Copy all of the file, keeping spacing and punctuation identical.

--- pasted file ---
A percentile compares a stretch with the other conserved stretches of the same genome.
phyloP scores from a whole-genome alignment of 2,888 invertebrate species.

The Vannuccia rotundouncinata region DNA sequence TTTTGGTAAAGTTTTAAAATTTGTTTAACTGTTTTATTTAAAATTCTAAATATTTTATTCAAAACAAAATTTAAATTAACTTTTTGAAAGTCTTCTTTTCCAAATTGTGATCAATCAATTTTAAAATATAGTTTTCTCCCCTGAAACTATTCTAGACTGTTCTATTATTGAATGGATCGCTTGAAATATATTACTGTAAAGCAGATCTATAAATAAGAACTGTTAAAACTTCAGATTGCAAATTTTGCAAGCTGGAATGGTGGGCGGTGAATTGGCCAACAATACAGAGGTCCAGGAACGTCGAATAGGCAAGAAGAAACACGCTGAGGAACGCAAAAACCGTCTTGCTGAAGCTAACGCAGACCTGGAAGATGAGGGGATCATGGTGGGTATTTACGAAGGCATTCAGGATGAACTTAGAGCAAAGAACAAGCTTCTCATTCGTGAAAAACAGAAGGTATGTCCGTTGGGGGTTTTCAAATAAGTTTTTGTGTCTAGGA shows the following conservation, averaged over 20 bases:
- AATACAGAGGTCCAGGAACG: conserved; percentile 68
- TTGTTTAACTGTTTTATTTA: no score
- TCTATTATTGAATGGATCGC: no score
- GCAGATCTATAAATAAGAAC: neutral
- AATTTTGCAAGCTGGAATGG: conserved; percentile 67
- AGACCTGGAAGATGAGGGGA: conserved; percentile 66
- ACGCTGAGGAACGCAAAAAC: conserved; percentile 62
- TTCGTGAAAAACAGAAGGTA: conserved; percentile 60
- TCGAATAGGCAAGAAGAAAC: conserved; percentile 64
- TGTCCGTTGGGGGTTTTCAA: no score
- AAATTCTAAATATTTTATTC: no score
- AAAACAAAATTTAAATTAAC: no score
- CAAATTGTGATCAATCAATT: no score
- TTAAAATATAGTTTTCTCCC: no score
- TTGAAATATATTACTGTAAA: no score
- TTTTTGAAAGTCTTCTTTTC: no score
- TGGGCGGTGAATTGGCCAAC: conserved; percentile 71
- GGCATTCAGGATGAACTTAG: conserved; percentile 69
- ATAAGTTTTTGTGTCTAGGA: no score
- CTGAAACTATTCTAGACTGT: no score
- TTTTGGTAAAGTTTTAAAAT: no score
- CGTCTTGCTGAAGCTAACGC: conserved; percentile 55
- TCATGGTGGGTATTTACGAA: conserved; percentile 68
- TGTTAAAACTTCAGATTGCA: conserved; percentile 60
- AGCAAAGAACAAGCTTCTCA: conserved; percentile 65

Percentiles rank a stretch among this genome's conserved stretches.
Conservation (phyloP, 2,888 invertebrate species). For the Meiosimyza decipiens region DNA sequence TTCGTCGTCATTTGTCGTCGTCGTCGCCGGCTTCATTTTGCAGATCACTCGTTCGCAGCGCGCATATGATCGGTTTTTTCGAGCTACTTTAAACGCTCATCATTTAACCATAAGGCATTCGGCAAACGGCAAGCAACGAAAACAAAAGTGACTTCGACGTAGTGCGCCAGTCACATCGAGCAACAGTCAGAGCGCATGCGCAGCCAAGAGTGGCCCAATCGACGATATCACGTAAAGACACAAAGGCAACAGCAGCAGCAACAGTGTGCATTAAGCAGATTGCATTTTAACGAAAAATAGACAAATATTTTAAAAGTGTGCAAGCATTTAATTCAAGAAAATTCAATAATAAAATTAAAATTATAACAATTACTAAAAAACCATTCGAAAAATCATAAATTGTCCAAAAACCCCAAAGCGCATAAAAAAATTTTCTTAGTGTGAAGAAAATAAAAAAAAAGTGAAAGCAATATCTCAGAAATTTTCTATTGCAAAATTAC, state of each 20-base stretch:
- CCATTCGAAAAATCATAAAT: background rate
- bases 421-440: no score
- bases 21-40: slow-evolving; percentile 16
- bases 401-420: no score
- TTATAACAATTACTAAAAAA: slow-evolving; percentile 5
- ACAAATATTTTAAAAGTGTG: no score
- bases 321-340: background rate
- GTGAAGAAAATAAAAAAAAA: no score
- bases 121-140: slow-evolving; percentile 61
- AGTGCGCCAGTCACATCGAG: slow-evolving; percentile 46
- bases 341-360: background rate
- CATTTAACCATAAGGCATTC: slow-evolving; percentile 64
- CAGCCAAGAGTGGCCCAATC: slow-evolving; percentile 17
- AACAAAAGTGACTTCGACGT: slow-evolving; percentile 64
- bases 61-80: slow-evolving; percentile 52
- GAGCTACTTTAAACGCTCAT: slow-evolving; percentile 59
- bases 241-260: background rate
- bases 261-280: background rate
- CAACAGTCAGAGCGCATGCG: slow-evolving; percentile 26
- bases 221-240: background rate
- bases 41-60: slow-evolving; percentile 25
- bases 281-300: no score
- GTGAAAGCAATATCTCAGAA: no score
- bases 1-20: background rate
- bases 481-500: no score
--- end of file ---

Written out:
A percentile compares a stretch with the other conserved stretches of the same genome.
phyloP scores from a whole-genome alignment of 2,888 invertebrate species.

The Vannuccia rotundouncinata region DNA sequence TTTTGGTAAAGTTTTAAAATTTGTTTAACTGTTTTATTTAAAATTCTAAATATTTTATTCAAAACAAAATTTAAATTAACTTTTTGAAAGTCTTCTTTTCCAAATTGTGATCAATCAATTTTAAAATATAGTTTTCTCCCCTGAAACTATTCTAGACTGTTCTATTATTGAATGGATCGCTTGAAATATATTACTGTAAAGCAGATCTATAAATAAGAACTGTTAAAACTTCAGATTGCAAATTTTGCAAGCTGGAATGGTGGGCGGTGAATTGGCCAACAATACAGAGGTCCAGGAACGTCGAATAGGCAAGAAGAAACACGCTGAGGAACGCAAAAACCGTCTTGCTGAAGCTAACGCAGACCTGGAAGATGAGGGGATCATGGTGGGTATTTACGAAGGCATTCAGGATGAACTTAGAGCAAAGAACAAGCTTCTCATTCGTGAAAAACAGAAGGTATGTCCGTTGGGGGTTTTCAAATAAGTTTTTGTGTCTAGGA shows the following conservation, averaged over 20 bases:
- AATACAGAGGTCCAGGAACG: conserved; percentile 68
- TTGTTTAACTGTTTTATTTA: no score
- TCTATTATTGAATGGATCGC: no score
- GCAGATCTATAAATAAGAAC: neutral
- AATTTTGCAAGCTGGAATGG: conserved; percentile 67
- AGACCTGGAAGATGAGGGGA: conserved; percentile 66
- ACGCTGAGGAACGCAAAAAC: conserved; percentile 62
- TTCGTGAAAAACAGAAGGTA: conserved; percentile 60
- TCGAATAGGCAAGAAGAAAC: conserved; percentile 64
- TGTCCGTTGGGGGTTTTCAA: no score
- AAATTCTAAATATTTTATTC: no score
- AAAACAAAATTTAAATTAAC: no score
- CAAATTGTGATCAATCAATT: no score
- TTAAAATATAGTTTTCTCCC: no score
- TTGAAATATATTACTGTAAA: no score
- TTTTTGAAAGTCTTCTTTTC: no score
- TGGGCGGTGAATTGGCCAAC: conserved; percentile 71
- GGCATTCAGGATGAACTTAG: conserved; percentile 69
- ATAAGTTTTTGTGTCTAGGA: no score
- CTGAAACTATTCTAGACTGT: no score
- TTTTGGTAAAGTTTTAAAAT: no score
- CGTCTTGCTGAAGCTAACGC: conserved; percentile 55
- TCATGGTGGGTATTTACGAA: conserved; percentile 68
- TGTTAAAACTTCAGATTGCA: conserved; percentile 60
- AGCAAAGAACAAGCTTCTCA: conserved; percentile 65

Percentiles rank a stretch among this genome's conserved stretches.
Conservation (phyloP, 2,888 invertebrate species). For the Meiosimyza decipiens region DNA sequence TTCGTCGTCATTTGTCGTCGTCGTCGCCGGCTTCATTTTGCAGATCACTCGTTCGCAGCGCGCATATGATCGGTTTTTTCGAGCTACTTTAAACGCTCATCATTTAACCATAAGGCATTCGGCAAACGGCAAGCAACGAAAACAAAAGTGACTTCGACGTAGTGCGCCAGTCACATCGAGCAACAGTCAGAGCGCATGCGCAGCCAAGAGTGGCCCAATCGACGATATCACGTAAAGACACAAAGGCAACAGCAGCAGCAACAGTGTGCATTAAGCAGATTGCATTTTAACGAAAAATAGACAAATATTTTAAAAGTGTGCAAGCATTTAATTCAAGAAAATTCAATAATAAAATTAAAATTATAACAATTACTAAAAAACCATTCGAAAAATCATAAATTGTCCAAAAACCCCAAAGCGCATAAAAAAATTTTCTTAGTGTGAAGAAAATAAAAAAAAAGTGAAAGCAATATCTCAGAAATTTTCTATTGCAAAATTAC, state of each 20-base stretch:
- CCATTCGAAAAATCATAAAT: background rate
- bases 421-440: no score
- bases 21-40: slow-evolving; percentile 16
- bases 401-420: no score
- TTATAACAATTACTAAAAAA: slow-evolving; percentile 5
- ACAAATATTTTAAAAGTGTG: no score
- bases 321-340: background rate
- GTGAAGAAAATAAAAAAAAA: no score
- bases 121-140: slow-evolving; percentile 61
- AGTGCGCCAGTCACATCGAG: slow-evolving; percentile 46
- bases 341-360: background rate
- CATTTAACCATAAGGCATTC: slow-evolving; percentile 64
- CAGCCAAGAGTGGCCCAATC: slow-evolving; percentile 17
- AACAAAAGTGACTTCGACGT: slow-evolving; percentile 64
- bases 61-80: slow-evolving; percentile 52
- GAGCTACTTTAAACGCTCAT: slow-evolving; percentile 59
- bases 241-260: background rate
- bases 261-280: background rate
- CAACAGTCAGAGCGCATGCG: slow-evolving; percentile 26
- bases 221-240: background rate
- bases 41-60: slow-evolving; percentile 25
- bases 281-300: no score
- GTGAAAGCAATATCTCAGAA: no score
- bases 1-20: background rate
- bases 481-500: no score